One is inclined to say there is still room for the industry to grow.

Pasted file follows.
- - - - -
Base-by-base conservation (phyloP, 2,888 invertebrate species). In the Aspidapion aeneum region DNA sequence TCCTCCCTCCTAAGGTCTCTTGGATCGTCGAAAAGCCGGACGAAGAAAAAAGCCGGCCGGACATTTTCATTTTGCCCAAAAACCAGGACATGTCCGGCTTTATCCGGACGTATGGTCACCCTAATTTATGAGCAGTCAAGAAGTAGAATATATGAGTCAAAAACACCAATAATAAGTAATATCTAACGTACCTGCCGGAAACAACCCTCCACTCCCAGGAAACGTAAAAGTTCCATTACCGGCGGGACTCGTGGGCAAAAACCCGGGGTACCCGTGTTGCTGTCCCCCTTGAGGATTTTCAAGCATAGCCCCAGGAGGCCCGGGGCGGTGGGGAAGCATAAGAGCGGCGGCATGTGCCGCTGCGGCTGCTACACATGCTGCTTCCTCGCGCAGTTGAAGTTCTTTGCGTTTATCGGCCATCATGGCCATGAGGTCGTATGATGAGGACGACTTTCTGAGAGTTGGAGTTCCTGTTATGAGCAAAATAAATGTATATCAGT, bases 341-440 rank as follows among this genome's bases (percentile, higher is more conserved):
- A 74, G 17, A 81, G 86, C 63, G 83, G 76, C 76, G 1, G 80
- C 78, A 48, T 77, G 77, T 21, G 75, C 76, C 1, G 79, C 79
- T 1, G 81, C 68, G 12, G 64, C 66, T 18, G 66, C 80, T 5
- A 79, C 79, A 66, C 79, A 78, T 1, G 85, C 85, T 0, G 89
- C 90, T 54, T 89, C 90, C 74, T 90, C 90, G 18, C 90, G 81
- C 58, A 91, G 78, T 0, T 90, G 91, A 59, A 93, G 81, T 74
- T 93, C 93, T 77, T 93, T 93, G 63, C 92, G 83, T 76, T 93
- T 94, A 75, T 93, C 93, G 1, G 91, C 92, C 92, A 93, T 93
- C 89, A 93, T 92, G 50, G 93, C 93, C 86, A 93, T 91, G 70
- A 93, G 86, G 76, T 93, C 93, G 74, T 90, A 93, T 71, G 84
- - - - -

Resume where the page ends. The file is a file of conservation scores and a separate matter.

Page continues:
Now that the consumption of beer is declining, global brewers have started looking for ways to improve consumption and profits. Part of their strategy has been to invest in the larger craft breweries to tap into new consumer segments. With the acquisition of Wicked Weed Breweries beginning of May 2017, AB InBev now owns ten American craft breweries in its portfolio, being considered the largest player in craft buyouts. Likewise, corporations like Heineken, who announced to have bought the 5th largest craft brewery of America (Lagunitas) in terms of volume two days after Wicked Weed’s sell out, are also very active. Large craft brewers see this as an ideal way out, as it is hard to compete with the global brewers on price on a national level and it highly increases the growth opportunities of their craft brand. Yet, it must be noted that with the craft brewer not having a controlling interest in the company anymore or an ownership of more than 25% by an alcohol industry member that is not a craft brewer itself, the beer cannot be called craft beer any longer in the United States. Aside from the increase in operating microbreweries, this too has been slowing down growth rates of US craft beer as the sold-out craft companies won’t be taken into account when calculating growth rates. This implies that these growth rates are underrated and an industry forecast that has been depicted too pessimistic. More recently, the buyouts have created much discussion among beer lovers as craft beers basically lose their identity. Apart from the risk of losing the consumers that once created the popularity of the local craft brand, there is no guarantee that the brew created in the local market will also resonate in a larger (inter)national market or that consumers will be able to find them among the range of beers on offer. On the other hand, it can profit from generating efficiencies and the access to different markets. Also, from the local brewers’ point of view, the relative ease with which global brewers can acquire craft brewers is due to a lack of government antitrust policy, giving the major players too much control on the market. Many liquor stores have agreements with distributors, guaranteeing a large part of their shelf-space to be from AB InBev or MillerCoors products to the detriment of the local brands. Still, the craft brewers have been able to fill in the gaps in declining consumption of acquired brewers and have shown a steady growth in 2016, being much more reflective of today’s industry according to the Brewers Association. The average craft brewer is becoming smaller, more locally oriented and will offer a wider range of products within the craft business in the future.